Can I use both OC3 and OC4 at the same time?
Yes! We recommend starting new studies on OC4, with one exception: studies requiring double data entry. This feature is not currently supported on OC4.
How will I get trained and request support?
Integrated training, help, documentation, tutorials, and videos are embedded right into the OC4 application. In addition, our stand-alone training modules and dedicated client services team will be available as always to ensure your success.
What do I have to learn?
The new OpenClinica is far more intuitive, and has tutorials and guides embedded in the application. The biggest change between OC3 and OC4 is the form design model. We offer plenty of resources, training, and examples to help you understand the difference. We’ll be releasing a drag-and-drop form designer and enhanced form library capabilities very soon.
What is the cost?
Plans and pricing are the same for OC4 as for OC3, and based on the number of studies you are actively running. To calculate the number of studies, we’ll add together the studies you have on OC4 and OC3.
- You will keep your current pricing through the end of your contract. At the end of that term, you may renew at then-current pricing, whether you upgrade to OC4 or not.
- Although we stopped offering plans with ‘unlimited’ studies some time ago, some long-standing customers remain on unlimited plans. At the end of their contract, we will assist these customers in selecting a plan that includes ample studies for current and projected projects at a per-study price that remains cost-effective.
- We’ve introduced some new plan options whose flexibility and scope we believe will better serve you. Discounts are available for academic institutions and hospitals.
Is OpenClinica still open source?
As with OpenClinica 3, most (but not all) of the new OC is open source and available on GitHub. OpenClinica was conceived as a commercial open source project–one that has thrived in large part due to the enthusiasm of developers, domain experts, and practitioners who know that collaborative innovation benefits everyone.
Key motivators for open sourcing OpenClinica have been, and continue to be, (1) encouraging innovation, (2) maintaining transparency, and (3) enabling researchers. These principles continue to guides us and inform our work. The new model aims to improve the way these goals are met by:
- prioritizing integration capabilities of the platform
- keeping key parts open
- incorporating and contributing significantly to widely used, third party OSS projects, and
- providing a cost-effective and quickly deployable solution, thereby avoiding the potential technical hurdles, security pitfalls, and time costs of maintaining self-provisioned instance.
|Key motivators for open sourcing OpenClinica||How the new OpenClinica improves the way these goals are met|
|Encourage innovation||Prioritizes integration capabilities of the platform|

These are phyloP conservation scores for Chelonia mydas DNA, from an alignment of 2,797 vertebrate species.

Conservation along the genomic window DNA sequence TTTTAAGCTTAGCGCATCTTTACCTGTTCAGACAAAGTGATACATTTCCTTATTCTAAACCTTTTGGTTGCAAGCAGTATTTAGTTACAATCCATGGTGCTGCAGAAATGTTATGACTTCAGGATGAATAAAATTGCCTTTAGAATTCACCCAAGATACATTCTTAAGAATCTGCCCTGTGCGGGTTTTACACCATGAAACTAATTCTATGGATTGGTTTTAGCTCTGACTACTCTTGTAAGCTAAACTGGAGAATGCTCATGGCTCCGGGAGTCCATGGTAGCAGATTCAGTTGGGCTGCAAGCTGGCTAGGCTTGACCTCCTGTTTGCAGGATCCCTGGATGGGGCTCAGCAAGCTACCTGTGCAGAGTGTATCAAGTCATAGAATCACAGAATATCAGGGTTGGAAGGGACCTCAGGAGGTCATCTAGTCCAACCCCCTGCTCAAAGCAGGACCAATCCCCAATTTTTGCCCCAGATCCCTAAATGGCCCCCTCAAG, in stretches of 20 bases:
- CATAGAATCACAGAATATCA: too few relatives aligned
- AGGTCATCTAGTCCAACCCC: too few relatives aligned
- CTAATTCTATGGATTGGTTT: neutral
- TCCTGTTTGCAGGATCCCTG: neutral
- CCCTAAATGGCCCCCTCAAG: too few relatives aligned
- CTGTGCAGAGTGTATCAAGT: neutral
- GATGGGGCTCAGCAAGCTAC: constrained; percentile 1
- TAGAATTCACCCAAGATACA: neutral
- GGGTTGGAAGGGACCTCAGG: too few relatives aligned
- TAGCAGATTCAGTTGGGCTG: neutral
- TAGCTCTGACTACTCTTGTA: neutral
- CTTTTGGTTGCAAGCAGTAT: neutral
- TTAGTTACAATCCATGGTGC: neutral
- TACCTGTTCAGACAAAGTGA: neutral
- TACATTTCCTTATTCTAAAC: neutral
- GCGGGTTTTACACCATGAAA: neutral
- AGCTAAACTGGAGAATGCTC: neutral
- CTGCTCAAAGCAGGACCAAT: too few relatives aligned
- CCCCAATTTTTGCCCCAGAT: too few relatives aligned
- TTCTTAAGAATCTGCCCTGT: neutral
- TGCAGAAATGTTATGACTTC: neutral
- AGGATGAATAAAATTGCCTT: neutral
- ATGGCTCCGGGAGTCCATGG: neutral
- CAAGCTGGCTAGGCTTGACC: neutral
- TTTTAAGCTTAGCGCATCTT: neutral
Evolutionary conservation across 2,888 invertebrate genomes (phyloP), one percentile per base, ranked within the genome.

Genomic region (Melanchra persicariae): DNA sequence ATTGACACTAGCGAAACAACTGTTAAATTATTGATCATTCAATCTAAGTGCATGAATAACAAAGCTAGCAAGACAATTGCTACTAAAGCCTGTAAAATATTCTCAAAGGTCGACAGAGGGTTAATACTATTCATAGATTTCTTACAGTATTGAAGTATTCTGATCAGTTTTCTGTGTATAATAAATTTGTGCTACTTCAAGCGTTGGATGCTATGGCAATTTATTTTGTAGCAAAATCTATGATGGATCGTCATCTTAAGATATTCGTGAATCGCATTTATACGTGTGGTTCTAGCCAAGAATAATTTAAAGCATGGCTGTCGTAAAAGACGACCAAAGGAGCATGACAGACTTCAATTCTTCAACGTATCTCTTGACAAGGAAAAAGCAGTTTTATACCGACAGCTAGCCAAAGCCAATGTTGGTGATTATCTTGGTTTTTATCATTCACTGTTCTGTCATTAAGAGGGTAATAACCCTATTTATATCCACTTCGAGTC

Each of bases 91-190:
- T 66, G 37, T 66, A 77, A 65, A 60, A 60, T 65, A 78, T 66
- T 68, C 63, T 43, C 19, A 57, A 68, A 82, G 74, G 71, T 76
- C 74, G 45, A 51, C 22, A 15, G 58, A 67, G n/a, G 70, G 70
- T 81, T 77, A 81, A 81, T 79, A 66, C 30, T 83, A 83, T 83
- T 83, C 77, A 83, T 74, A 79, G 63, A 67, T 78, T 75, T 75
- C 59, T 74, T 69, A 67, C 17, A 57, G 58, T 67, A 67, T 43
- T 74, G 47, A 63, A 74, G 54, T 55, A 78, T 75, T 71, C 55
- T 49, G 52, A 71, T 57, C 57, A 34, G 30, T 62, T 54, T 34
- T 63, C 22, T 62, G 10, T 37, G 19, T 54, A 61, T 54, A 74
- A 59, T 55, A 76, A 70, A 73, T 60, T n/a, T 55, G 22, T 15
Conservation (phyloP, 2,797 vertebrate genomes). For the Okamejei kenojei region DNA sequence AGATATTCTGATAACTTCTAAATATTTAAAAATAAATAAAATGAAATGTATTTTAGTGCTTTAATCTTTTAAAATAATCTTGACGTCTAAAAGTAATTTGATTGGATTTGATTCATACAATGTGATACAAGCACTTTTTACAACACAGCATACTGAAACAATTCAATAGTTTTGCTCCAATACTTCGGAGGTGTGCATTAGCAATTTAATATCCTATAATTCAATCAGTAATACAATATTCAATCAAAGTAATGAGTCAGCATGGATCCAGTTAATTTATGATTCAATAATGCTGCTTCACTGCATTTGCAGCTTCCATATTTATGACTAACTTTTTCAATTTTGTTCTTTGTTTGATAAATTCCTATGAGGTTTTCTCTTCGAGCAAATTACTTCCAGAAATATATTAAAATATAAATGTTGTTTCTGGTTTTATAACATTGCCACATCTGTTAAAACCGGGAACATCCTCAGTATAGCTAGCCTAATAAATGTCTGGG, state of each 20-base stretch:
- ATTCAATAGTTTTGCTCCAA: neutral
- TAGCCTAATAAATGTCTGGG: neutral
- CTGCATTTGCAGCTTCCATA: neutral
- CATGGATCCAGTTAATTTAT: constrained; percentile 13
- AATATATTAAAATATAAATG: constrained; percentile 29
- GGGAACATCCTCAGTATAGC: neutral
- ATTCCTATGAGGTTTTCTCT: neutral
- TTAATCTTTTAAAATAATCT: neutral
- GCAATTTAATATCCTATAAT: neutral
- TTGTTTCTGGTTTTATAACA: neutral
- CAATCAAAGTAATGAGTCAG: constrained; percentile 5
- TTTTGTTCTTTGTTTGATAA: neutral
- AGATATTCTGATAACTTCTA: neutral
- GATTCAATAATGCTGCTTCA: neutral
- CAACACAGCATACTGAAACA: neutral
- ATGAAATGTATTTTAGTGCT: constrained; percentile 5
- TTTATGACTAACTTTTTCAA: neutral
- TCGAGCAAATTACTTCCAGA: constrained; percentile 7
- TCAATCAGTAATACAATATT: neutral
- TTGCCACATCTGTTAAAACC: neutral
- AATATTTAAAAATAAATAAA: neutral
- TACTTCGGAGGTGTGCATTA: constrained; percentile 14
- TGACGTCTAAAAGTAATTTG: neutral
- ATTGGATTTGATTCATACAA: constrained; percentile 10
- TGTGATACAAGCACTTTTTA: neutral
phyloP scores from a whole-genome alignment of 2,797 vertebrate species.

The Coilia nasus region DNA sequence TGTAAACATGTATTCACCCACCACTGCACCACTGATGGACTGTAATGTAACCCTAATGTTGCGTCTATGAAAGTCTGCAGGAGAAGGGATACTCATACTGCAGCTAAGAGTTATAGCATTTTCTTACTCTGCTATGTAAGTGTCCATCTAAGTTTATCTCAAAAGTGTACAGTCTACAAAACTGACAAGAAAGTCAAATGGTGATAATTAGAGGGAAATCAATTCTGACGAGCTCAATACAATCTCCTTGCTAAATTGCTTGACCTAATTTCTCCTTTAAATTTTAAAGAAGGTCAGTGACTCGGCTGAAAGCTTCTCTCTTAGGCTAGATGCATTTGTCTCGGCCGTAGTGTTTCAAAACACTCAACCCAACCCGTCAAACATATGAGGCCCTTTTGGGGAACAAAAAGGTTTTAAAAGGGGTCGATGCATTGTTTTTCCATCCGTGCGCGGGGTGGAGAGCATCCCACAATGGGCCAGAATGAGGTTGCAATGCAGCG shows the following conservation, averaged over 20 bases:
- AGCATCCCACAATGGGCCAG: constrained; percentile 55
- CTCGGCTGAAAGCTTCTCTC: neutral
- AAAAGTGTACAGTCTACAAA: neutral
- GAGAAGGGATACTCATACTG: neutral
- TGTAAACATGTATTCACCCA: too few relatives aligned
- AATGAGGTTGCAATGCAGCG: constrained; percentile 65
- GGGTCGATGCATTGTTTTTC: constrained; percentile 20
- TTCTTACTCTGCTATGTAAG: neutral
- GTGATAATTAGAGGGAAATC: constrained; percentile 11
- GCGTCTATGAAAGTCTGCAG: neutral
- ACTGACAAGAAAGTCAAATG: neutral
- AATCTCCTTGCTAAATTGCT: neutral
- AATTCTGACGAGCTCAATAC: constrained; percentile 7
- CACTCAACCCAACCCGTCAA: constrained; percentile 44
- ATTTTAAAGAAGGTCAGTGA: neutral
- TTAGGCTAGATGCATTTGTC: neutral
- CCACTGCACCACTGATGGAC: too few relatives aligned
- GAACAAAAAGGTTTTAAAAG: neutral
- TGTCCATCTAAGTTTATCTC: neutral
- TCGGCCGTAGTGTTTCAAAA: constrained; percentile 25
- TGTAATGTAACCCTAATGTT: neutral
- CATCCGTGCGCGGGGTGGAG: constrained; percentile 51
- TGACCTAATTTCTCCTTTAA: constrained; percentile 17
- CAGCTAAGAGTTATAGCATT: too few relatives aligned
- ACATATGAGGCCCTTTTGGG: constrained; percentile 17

|Maintain transparency||Keeps key parts open and accessible. Contributes significantly to widely used, third party OSS projects. Continues the RSP which facilitates structured, complete audits for users requiring it|
|Enable researchers||Provides an affordable and quickly deployable solution, thereby avoiding the potential technical hurdles, security pitfalls, and time costs of maintaining self-provisioned instance.|
In the near future we will offer a low-cost plan, “OC Ready”, that gives you access to the key features of the new OpenClinica, including the new protocol designer, form engine, and more.
How can I contribute to this innovation?
Open source, open APIs, and readily available tutorials empower developers and technical users to push the envelope of what’s possible. We plan on releasing an OpenClinica “toolkit” for building integrations and health research apps that guarantee high-integrity, trustworthy data and rigorous standards of quality. When it’s available, developers of all experience levels will be able to:
- Obtain an API key
- Download the toolkit/SDK
- Consult API docs & tutorials
- See an example module
- Build a UI or integration module using the toolkit
- Share their module
- Improve an existing module
The OC4 Toolkit is still under development, so stay tuned!
In the previous post in this series we covered how the new OpenClinica makes study build, change control, and collaboration so much easier. This improved user experience doesn’t end at first patient in. Take a journey through the heart of the new OpenClinica: its incredible form engine.
An incredible study build system. eCRFs your sites have been waiting for. What ties it all together? Find out in our next post.
Data Managers! Does this sound like you?
- “Protocols change. I need a fast, reliable way to make needed updates without having to worry about breaking things.”
- “I need a way to update forms more quickly, before and after study start.”